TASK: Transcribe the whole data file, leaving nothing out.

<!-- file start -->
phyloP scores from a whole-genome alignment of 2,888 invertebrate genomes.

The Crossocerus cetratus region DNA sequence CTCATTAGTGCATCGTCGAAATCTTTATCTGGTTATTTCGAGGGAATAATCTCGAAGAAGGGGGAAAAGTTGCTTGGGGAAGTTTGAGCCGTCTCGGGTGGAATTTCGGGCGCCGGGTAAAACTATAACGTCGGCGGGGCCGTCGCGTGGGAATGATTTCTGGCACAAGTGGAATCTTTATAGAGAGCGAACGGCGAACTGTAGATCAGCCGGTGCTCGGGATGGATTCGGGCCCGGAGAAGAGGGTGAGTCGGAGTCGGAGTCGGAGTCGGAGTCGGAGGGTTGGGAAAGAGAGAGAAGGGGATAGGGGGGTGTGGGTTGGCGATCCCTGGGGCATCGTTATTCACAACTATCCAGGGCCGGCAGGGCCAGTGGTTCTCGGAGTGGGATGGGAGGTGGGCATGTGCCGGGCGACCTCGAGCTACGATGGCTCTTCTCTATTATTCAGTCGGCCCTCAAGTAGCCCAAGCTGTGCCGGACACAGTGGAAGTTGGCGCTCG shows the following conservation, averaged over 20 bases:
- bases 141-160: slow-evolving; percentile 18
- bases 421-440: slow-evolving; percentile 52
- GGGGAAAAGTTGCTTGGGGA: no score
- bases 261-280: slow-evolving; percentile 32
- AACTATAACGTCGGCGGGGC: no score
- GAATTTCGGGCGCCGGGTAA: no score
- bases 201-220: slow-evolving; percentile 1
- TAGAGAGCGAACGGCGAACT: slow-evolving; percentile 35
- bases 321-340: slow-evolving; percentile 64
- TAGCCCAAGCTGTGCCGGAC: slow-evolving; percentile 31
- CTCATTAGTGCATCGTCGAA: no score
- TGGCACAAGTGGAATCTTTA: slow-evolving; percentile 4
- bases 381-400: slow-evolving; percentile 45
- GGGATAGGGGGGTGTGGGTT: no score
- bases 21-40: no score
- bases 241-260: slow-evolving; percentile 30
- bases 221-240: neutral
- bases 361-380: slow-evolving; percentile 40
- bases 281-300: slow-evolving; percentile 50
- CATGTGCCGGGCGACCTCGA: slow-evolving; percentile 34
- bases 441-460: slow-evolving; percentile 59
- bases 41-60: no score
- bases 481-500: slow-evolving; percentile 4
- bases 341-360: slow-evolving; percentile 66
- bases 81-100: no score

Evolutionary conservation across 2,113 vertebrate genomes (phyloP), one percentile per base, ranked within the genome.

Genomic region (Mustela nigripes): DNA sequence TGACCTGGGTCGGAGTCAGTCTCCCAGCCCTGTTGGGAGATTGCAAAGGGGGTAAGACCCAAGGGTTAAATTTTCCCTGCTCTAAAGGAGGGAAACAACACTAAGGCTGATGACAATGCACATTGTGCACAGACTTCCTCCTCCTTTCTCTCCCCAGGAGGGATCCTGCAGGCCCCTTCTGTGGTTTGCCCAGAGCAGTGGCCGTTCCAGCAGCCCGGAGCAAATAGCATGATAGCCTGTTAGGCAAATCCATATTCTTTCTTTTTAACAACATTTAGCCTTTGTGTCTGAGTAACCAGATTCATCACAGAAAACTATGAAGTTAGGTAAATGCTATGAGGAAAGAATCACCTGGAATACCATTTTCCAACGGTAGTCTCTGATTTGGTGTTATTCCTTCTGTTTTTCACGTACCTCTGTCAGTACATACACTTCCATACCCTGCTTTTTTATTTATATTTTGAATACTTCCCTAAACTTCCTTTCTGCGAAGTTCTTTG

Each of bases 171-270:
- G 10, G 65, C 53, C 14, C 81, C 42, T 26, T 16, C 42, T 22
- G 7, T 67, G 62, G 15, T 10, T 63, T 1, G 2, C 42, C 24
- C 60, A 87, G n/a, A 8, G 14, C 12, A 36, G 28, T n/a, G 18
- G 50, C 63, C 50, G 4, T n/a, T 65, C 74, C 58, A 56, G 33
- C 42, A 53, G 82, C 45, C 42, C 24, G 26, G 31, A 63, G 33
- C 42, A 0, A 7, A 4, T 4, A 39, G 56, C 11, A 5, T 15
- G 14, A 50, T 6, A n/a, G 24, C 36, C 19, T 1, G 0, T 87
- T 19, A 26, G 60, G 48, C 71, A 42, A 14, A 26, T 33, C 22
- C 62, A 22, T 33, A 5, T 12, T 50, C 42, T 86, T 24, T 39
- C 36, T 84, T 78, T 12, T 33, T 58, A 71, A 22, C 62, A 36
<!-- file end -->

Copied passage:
phyloP scores from a whole-genome alignment of 2,888 invertebrate genomes.

The Crossocerus cetratus region DNA sequence CTCATTAGTGCATCGTCGAAATCTTTATCTGGTTATTTCGAGGGAATAATCTCGAAGAAGGGGGAAAAGTTGCTTGGGGAAGTTTGAGCCGTCTCGGGTGGAATTTCGGGCGCCGGGTAAAACTATAACGTCGGCGGGGCCGTCGCGTGGGAATGATTTCTGGCACAAGTGGAATCTTTATAGAGAGCGAACGGCGAACTGTAGATCAGCCGGTGCTCGGGATGGATTCGGGCCCGGAGAAGAGGGTGAGTCGGAGTCGGAGTCGGAGTCGGAGTCGGAGGGTTGGGAAAGAGAGAGAAGGGGATAGGGGGGTGTGGGTTGGCGATCCCTGGGGCATCGTTATTCACAACTATCCAGGGCCGGCAGGGCCAGTGGTTCTCGGAGTGGGATGGGAGGTGGGCATGTGCCGGGCGACCTCGAGCTACGATGGCTCTTCTCTATTATTCAGTCGGCCCTCAAGTAGCCCAAGCTGTGCCGGACACAGTGGAAGTTGGCGCTCG shows the following conservation, averaged over 20 bases:
- bases 141-160: slow-evolving; percentile 18
- bases 421-440: slow-evolving; percentile 52
- GGGGAAAAGTTGCTTGGGGA: no score
- bases 261-280: slow-evolving; percentile 32
- AACTATAACGTCGGCGGGGC: no score
- GAATTTCGGGCGCCGGGTAA: no score
- bases 201-220: slow-evolving; percentile 1
- TAGAGAGCGAACGGCGAACT: slow-evolving; percentile 35
- bases 321-340: slow-evolving; percentile 64
- TAGCCCAAGCTGTGCCGGAC: slow-evolving; percentile 31
- CTCATTAGTGCATCGTCGAA: no score
- TGGCACAAGTGGAATCTTTA: slow-evolving; percentile 4
- bases 381-400: slow-evolving; percentile 45
- GGGATAGGGGGGTGTGGGTT: no score
- bases 21-40: no score
- bases 241-260: slow-evolving; percentile 30
- bases 221-240: neutral
- bases 361-380: slow-evolving; percentile 40
- bases 281-300: slow-evolving; percentile 50
- CATGTGCCGGGCGACCTCGA: slow-evolving; percentile 34
- bases 441-460: slow-evolving; percentile 59
- bases 41-60: no score
- bases 481-500: slow-evolving; percentile 4
- bases 341-360: slow-evolving; percentile 66
- bases 81-100: no score

Evolutionary conservation across 2,113 vertebrate genomes (phyloP), one percentile per base, ranked within the genome.

Genomic region (Mustela nigripes): DNA sequence TGACCTGGGTCGGAGTCAGTCTCCCAGCCCTGTTGGGAGATTGCAAAGGGGGTAAGACCCAAGGGTTAAATTTTCCCTGCTCTAAAGGAGGGAAACAACACTAAGGCTGATGACAATGCACATTGTGCACAGACTTCCTCCTCCTTTCTCTCCCCAGGAGGGATCCTGCAGGCCCCTTCTGTGGTTTGCCCAGAGCAGTGGCCGTTCCAGCAGCCCGGAGCAAATAGCATGATAGCCTGTTAGGCAAATCCATATTCTTTCTTTTTAACAACATTTAGCCTTTGTGTCTGAGTAACCAGATTCATCACAGAAAACTATGAAGTTAGGTAAATGCTATGAGGAAAGAATCACCTGGAATACCATTTTCCAACGGTAGTCTCTGATTTGGTGTTATTCCTTCTGTTTTTCACGTACCTCTGTCAGTACATACACTTCCATACCCTGCTTTTTTATTTATATTTTGAATACTTCCCTAAACTTCCTTTCTGCGAAGTTCTTTG

Each of bases 171-270:
- G 10, G 65, C 53, C 14, C 81, C 42, T 26, T 16, C 42, T 22
- G 7, T 67, G 62, G 15, T 10, T 63, T 1, G 2, C 42, C 24
- C 60, A 87, G n/a, A 8, G 14, C 12, A 36, G 28, T n/a, G 18
- G 50, C 63, C 50, G 4, T n/a, T 65, C 74, C 58, A 56, G 33
- C 42, A 53, G 82, C 45, C 42, C 24, G 26, G 31, A 63, G 33
- C 42, A 0, A 7, A 4, T 4, A 39, G 56, C 11, A 5, T 15
- G 14, A 50, T 6, A n/a, G 24, C 36, C 19, T 1, G 0, T 87
- T 19, A 26, G 60, G 48, C 71, A 42, A 14, A 26, T 33, C 22
- C 62, A 22, T 33, A 5, T 12, T 50, C 42, T 86, T 24, T 39
- C 36, T 84, T 78, T 12, T 33, T 58, A 71, A 22, C 62, A 36